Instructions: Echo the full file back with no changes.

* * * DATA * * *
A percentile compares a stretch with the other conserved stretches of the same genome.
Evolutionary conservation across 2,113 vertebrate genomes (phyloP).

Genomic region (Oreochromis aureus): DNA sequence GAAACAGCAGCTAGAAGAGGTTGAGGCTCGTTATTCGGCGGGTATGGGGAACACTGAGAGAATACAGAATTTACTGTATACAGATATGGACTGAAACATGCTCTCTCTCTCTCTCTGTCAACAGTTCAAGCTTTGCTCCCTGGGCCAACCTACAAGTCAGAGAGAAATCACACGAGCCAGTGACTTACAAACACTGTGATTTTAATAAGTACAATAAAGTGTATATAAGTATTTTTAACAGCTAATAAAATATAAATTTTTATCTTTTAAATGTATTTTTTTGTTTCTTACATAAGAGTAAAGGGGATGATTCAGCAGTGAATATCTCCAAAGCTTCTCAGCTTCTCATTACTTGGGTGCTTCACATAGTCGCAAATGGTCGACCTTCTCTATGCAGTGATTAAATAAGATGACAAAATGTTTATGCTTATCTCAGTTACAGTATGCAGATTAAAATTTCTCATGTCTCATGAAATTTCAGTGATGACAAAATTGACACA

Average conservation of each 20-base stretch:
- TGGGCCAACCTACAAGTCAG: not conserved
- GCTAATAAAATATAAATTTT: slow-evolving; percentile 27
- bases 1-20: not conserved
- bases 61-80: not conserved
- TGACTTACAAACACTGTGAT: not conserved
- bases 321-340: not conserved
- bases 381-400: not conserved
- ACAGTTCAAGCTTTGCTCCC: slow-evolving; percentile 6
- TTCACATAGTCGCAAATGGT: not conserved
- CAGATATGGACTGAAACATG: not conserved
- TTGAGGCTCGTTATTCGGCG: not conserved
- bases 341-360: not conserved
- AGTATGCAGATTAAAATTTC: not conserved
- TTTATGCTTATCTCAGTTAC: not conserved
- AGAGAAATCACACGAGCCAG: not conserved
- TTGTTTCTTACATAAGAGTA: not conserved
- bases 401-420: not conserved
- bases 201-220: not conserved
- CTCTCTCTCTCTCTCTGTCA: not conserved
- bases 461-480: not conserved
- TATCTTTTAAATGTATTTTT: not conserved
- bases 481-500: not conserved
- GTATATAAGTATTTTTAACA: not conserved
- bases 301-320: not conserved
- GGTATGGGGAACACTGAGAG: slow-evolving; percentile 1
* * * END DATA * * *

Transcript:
A percentile compares a stretch with the other conserved stretches of the same genome.
Evolutionary conservation across 2,113 vertebrate genomes (phyloP).

Genomic region (Oreochromis aureus): DNA sequence GAAACAGCAGCTAGAAGAGGTTGAGGCTCGTTATTCGGCGGGTATGGGGAACACTGAGAGAATACAGAATTTACTGTATACAGATATGGACTGAAACATGCTCTCTCTCTCTCTCTGTCAACAGTTCAAGCTTTGCTCCCTGGGCCAACCTACAAGTCAGAGAGAAATCACACGAGCCAGTGACTTACAAACACTGTGATTTTAATAAGTACAATAAAGTGTATATAAGTATTTTTAACAGCTAATAAAATATAAATTTTTATCTTTTAAATGTATTTTTTTGTTTCTTACATAAGAGTAAAGGGGATGATTCAGCAGTGAATATCTCCAAAGCTTCTCAGCTTCTCATTACTTGGGTGCTTCACATAGTCGCAAATGGTCGACCTTCTCTATGCAGTGATTAAATAAGATGACAAAATGTTTATGCTTATCTCAGTTACAGTATGCAGATTAAAATTTCTCATGTCTCATGAAATTTCAGTGATGACAAAATTGACACA

Average conservation of each 20-base stretch:
- TGGGCCAACCTACAAGTCAG: not conserved
- GCTAATAAAATATAAATTTT: slow-evolving; percentile 27
- bases 1-20: not conserved
- bases 61-80: not conserved
- TGACTTACAAACACTGTGAT: not conserved
- bases 321-340: not conserved
- bases 381-400: not conserved
- ACAGTTCAAGCTTTGCTCCC: slow-evolving; percentile 6
- TTCACATAGTCGCAAATGGT: not conserved
- CAGATATGGACTGAAACATG: not conserved
- TTGAGGCTCGTTATTCGGCG: not conserved
- bases 341-360: not conserved
- AGTATGCAGATTAAAATTTC: not conserved
- TTTATGCTTATCTCAGTTAC: not conserved
- AGAGAAATCACACGAGCCAG: not conserved
- TTGTTTCTTACATAAGAGTA: not conserved
- bases 401-420: not conserved
- bases 201-220: not conserved
- CTCTCTCTCTCTCTCTGTCA: not conserved
- bases 461-480: not conserved
- TATCTTTTAAATGTATTTTT: not conserved
- bases 481-500: not conserved
- GTATATAAGTATTTTTAACA: not conserved
- bases 301-320: not conserved
- GGTATGGGGAACACTGAGAG: slow-evolving; percentile 1